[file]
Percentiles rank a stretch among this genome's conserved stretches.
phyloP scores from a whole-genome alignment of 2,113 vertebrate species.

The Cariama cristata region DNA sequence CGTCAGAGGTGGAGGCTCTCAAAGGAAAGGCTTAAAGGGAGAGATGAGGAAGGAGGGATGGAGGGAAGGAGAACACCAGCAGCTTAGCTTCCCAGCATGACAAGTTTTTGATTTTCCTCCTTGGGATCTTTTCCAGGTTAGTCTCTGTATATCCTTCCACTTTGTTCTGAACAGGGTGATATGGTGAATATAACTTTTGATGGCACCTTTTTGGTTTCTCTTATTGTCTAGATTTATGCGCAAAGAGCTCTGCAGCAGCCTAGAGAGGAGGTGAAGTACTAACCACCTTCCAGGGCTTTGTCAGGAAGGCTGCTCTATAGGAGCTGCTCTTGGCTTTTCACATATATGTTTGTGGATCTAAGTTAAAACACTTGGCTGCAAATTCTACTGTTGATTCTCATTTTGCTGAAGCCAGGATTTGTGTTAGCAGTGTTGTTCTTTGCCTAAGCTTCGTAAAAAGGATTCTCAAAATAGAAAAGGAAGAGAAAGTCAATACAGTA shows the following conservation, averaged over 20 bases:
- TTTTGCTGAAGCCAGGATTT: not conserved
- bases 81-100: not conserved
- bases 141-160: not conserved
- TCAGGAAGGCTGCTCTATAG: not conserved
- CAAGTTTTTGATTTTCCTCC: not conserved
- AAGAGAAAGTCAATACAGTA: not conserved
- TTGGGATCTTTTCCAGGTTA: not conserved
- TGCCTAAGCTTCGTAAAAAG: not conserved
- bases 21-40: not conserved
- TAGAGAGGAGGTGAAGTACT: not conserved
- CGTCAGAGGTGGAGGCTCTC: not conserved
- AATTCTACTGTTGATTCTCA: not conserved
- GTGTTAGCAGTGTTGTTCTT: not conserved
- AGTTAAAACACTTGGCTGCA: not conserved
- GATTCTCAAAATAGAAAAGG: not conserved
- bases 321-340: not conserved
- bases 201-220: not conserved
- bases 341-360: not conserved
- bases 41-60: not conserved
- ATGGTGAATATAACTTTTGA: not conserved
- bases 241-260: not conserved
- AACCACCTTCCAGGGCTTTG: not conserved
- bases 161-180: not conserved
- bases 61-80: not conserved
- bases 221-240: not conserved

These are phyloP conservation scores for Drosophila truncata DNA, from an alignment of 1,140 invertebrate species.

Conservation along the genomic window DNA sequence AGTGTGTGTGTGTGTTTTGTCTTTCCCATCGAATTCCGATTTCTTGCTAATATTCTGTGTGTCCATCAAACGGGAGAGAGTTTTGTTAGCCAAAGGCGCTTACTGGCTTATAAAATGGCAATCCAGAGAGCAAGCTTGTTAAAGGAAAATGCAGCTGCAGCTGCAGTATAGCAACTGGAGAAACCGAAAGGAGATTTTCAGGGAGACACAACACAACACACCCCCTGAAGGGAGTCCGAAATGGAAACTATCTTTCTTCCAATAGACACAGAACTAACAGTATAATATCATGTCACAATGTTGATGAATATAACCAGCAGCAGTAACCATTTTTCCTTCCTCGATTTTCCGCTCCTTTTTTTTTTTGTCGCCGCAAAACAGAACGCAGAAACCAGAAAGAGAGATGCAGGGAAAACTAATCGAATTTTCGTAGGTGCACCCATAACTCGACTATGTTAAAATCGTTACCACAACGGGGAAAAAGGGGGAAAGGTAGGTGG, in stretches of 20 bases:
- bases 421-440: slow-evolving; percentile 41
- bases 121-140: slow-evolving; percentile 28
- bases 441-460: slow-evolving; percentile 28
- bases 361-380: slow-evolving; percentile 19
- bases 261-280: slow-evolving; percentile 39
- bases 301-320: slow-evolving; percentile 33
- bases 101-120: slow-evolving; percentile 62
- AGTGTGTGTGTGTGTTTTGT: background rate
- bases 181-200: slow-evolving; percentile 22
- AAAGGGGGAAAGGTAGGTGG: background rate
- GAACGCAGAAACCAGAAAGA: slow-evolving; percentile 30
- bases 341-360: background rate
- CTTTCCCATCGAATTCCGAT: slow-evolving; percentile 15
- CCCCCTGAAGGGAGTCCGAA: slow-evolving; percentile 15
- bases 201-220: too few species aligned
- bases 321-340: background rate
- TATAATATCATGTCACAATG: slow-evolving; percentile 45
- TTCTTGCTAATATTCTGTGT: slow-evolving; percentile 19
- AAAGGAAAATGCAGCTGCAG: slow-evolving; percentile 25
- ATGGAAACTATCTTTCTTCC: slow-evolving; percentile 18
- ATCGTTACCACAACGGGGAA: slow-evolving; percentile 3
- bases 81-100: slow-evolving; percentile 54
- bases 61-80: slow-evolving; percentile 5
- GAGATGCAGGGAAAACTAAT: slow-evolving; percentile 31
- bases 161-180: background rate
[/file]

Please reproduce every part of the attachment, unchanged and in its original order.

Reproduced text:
Percentiles rank a stretch among this genome's conserved stretches.
phyloP scores from a whole-genome alignment of 2,113 vertebrate species.

The Cariama cristata region DNA sequence CGTCAGAGGTGGAGGCTCTCAAAGGAAAGGCTTAAAGGGAGAGATGAGGAAGGAGGGATGGAGGGAAGGAGAACACCAGCAGCTTAGCTTCCCAGCATGACAAGTTTTTGATTTTCCTCCTTGGGATCTTTTCCAGGTTAGTCTCTGTATATCCTTCCACTTTGTTCTGAACAGGGTGATATGGTGAATATAACTTTTGATGGCACCTTTTTGGTTTCTCTTATTGTCTAGATTTATGCGCAAAGAGCTCTGCAGCAGCCTAGAGAGGAGGTGAAGTACTAACCACCTTCCAGGGCTTTGTCAGGAAGGCTGCTCTATAGGAGCTGCTCTTGGCTTTTCACATATATGTTTGTGGATCTAAGTTAAAACACTTGGCTGCAAATTCTACTGTTGATTCTCATTTTGCTGAAGCCAGGATTTGTGTTAGCAGTGTTGTTCTTTGCCTAAGCTTCGTAAAAAGGATTCTCAAAATAGAAAAGGAAGAGAAAGTCAATACAGTA shows the following conservation, averaged over 20 bases:
- TTTTGCTGAAGCCAGGATTT: not conserved
- bases 81-100: not conserved
- bases 141-160: not conserved
- TCAGGAAGGCTGCTCTATAG: not conserved
- CAAGTTTTTGATTTTCCTCC: not conserved
- AAGAGAAAGTCAATACAGTA: not conserved
- TTGGGATCTTTTCCAGGTTA: not conserved
- TGCCTAAGCTTCGTAAAAAG: not conserved
- bases 21-40: not conserved
- TAGAGAGGAGGTGAAGTACT: not conserved
- CGTCAGAGGTGGAGGCTCTC: not conserved
- AATTCTACTGTTGATTCTCA: not conserved
- GTGTTAGCAGTGTTGTTCTT: not conserved
- AGTTAAAACACTTGGCTGCA: not conserved
- GATTCTCAAAATAGAAAAGG: not conserved
- bases 321-340: not conserved
- bases 201-220: not conserved
- bases 341-360: not conserved
- bases 41-60: not conserved
- ATGGTGAATATAACTTTTGA: not conserved
- bases 241-260: not conserved
- AACCACCTTCCAGGGCTTTG: not conserved
- bases 161-180: not conserved
- bases 61-80: not conserved
- bases 221-240: not conserved

These are phyloP conservation scores for Drosophila truncata DNA, from an alignment of 1,140 invertebrate species.

Conservation along the genomic window DNA sequence AGTGTGTGTGTGTGTTTTGTCTTTCCCATCGAATTCCGATTTCTTGCTAATATTCTGTGTGTCCATCAAACGGGAGAGAGTTTTGTTAGCCAAAGGCGCTTACTGGCTTATAAAATGGCAATCCAGAGAGCAAGCTTGTTAAAGGAAAATGCAGCTGCAGCTGCAGTATAGCAACTGGAGAAACCGAAAGGAGATTTTCAGGGAGACACAACACAACACACCCCCTGAAGGGAGTCCGAAATGGAAACTATCTTTCTTCCAATAGACACAGAACTAACAGTATAATATCATGTCACAATGTTGATGAATATAACCAGCAGCAGTAACCATTTTTCCTTCCTCGATTTTCCGCTCCTTTTTTTTTTTGTCGCCGCAAAACAGAACGCAGAAACCAGAAAGAGAGATGCAGGGAAAACTAATCGAATTTTCGTAGGTGCACCCATAACTCGACTATGTTAAAATCGTTACCACAACGGGGAAAAAGGGGGAAAGGTAGGTGG, in stretches of 20 bases:
- bases 421-440: slow-evolving; percentile 41
- bases 121-140: slow-evolving; percentile 28
- bases 441-460: slow-evolving; percentile 28
- bases 361-380: slow-evolving; percentile 19
- bases 261-280: slow-evolving; percentile 39
- bases 301-320: slow-evolving; percentile 33
- bases 101-120: slow-evolving; percentile 62
- AGTGTGTGTGTGTGTTTTGT: background rate
- bases 181-200: slow-evolving; percentile 22
- AAAGGGGGAAAGGTAGGTGG: background rate
- GAACGCAGAAACCAGAAAGA: slow-evolving; percentile 30
- bases 341-360: background rate
- CTTTCCCATCGAATTCCGAT: slow-evolving; percentile 15
- CCCCCTGAAGGGAGTCCGAA: slow-evolving; percentile 15
- bases 201-220: too few species aligned
- bases 321-340: background rate
- TATAATATCATGTCACAATG: slow-evolving; percentile 45
- TTCTTGCTAATATTCTGTGT: slow-evolving; percentile 19
- AAAGGAAAATGCAGCTGCAG: slow-evolving; percentile 25
- ATGGAAACTATCTTTCTTCC: slow-evolving; percentile 18
- ATCGTTACCACAACGGGGAA: slow-evolving; percentile 3
- bases 81-100: slow-evolving; percentile 54
- bases 61-80: slow-evolving; percentile 5
- GAGATGCAGGGAAAACTAAT: slow-evolving; percentile 31
- bases 161-180: background rate